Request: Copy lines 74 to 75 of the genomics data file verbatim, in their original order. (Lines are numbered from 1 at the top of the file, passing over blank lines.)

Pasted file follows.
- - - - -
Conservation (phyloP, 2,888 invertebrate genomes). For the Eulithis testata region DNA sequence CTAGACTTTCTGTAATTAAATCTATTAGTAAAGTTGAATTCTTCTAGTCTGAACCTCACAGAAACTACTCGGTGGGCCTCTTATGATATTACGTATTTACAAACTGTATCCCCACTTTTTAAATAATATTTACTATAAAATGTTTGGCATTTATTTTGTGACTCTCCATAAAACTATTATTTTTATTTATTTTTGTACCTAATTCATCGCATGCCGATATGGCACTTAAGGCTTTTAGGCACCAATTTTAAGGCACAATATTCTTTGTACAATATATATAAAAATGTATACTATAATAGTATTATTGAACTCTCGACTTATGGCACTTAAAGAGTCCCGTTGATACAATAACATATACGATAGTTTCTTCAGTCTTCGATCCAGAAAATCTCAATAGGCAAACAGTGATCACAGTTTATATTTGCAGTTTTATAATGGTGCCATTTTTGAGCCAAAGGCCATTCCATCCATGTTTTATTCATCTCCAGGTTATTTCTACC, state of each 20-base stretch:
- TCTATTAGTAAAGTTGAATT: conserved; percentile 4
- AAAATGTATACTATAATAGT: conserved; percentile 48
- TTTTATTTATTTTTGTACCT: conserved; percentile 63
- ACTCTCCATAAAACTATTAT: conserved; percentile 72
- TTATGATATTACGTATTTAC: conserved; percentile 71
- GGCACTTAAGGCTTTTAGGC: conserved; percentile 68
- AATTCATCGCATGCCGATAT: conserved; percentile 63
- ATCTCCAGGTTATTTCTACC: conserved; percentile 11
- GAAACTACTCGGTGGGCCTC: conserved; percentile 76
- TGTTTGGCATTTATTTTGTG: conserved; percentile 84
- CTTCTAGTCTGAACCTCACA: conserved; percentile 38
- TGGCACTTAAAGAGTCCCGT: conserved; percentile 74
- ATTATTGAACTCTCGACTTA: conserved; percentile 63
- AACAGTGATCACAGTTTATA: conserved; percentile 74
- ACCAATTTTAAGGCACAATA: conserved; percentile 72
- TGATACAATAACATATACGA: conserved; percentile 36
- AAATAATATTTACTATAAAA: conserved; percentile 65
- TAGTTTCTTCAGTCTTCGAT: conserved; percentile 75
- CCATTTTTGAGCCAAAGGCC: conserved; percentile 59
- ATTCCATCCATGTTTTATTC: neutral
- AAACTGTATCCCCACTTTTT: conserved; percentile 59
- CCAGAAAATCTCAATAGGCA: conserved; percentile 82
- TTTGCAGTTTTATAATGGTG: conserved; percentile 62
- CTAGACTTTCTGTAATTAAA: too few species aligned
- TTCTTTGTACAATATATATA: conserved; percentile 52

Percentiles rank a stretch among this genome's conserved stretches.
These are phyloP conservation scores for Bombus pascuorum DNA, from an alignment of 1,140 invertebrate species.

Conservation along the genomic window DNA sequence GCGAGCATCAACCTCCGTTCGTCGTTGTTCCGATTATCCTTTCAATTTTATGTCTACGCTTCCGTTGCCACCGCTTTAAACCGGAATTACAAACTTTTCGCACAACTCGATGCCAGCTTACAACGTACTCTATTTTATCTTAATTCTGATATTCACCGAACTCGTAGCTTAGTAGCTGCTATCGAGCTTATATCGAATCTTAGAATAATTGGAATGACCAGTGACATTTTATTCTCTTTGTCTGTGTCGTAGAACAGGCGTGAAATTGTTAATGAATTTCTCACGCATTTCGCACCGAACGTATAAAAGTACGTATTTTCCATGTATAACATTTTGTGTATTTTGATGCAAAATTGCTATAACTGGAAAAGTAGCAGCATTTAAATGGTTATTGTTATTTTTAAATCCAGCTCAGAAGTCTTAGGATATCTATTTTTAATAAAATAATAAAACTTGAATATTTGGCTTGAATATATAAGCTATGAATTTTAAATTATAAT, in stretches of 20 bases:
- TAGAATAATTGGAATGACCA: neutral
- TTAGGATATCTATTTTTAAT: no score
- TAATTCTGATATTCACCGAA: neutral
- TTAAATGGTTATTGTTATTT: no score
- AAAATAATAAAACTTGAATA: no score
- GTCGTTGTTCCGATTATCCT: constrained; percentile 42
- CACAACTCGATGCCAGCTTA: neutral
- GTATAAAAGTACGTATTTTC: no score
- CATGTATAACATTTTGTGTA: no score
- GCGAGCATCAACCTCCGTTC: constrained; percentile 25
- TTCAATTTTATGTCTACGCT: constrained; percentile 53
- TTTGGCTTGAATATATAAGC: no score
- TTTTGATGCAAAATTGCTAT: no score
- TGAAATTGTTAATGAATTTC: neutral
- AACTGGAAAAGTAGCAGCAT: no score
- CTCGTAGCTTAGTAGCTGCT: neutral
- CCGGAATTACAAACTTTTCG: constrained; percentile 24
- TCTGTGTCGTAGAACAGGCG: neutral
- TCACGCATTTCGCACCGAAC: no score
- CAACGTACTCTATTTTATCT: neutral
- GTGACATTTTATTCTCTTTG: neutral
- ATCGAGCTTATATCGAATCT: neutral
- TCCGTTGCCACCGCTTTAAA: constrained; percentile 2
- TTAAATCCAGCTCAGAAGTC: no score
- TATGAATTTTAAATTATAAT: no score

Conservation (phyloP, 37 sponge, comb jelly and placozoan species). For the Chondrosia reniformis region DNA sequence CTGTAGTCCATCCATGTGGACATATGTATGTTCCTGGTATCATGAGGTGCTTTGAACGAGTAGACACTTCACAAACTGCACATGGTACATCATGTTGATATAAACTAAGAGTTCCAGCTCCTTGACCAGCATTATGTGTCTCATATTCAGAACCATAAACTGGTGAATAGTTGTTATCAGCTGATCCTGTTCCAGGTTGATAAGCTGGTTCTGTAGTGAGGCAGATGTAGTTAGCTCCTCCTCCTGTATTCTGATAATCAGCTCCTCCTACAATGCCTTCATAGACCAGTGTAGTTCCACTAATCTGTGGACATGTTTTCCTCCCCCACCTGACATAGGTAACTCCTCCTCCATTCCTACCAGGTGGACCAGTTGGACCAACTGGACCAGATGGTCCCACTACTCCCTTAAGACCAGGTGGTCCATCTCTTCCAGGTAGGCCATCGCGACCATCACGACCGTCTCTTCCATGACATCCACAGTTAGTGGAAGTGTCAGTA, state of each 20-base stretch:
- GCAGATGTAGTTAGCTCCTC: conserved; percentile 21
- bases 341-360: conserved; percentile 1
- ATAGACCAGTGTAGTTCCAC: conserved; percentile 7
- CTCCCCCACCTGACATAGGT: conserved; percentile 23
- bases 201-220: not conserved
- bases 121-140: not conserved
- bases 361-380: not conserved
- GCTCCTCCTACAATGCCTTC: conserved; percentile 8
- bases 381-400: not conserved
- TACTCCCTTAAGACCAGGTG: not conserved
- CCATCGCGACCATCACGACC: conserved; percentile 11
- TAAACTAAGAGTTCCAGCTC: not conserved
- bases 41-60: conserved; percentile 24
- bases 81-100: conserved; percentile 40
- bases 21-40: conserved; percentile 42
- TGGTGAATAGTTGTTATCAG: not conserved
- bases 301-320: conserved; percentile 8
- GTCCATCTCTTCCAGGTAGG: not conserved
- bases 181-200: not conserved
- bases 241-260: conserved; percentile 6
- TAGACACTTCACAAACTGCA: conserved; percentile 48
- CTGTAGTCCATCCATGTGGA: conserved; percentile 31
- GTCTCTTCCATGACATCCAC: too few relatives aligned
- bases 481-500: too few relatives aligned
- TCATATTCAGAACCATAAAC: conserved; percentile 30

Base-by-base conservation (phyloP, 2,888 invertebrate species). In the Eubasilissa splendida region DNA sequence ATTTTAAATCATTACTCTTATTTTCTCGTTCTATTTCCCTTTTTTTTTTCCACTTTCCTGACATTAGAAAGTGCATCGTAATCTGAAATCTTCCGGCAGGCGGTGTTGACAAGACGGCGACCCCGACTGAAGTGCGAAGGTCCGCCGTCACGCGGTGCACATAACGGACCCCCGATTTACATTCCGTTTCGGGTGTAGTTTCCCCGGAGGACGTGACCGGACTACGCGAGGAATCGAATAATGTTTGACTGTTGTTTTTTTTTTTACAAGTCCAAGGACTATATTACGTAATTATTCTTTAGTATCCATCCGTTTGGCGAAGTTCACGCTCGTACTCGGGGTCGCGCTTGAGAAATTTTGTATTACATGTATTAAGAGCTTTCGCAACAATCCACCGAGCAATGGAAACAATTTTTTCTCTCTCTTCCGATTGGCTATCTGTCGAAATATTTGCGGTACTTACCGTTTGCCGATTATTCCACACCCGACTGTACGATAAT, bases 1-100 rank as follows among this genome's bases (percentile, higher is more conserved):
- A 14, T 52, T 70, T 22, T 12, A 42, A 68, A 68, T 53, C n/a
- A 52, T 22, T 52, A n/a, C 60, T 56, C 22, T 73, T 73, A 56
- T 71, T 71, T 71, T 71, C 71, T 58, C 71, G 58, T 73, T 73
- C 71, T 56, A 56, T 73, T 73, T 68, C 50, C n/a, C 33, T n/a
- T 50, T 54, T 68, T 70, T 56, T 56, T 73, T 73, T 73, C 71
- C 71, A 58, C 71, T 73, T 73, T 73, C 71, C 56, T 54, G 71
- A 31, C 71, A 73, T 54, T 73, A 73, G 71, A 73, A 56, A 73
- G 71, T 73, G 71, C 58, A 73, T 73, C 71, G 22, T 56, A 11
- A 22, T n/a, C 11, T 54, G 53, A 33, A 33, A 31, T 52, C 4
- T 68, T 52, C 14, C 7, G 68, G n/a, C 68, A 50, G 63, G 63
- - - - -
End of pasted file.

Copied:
- bases 181-200: not conserved
- bases 241-260: conserved; percentile 6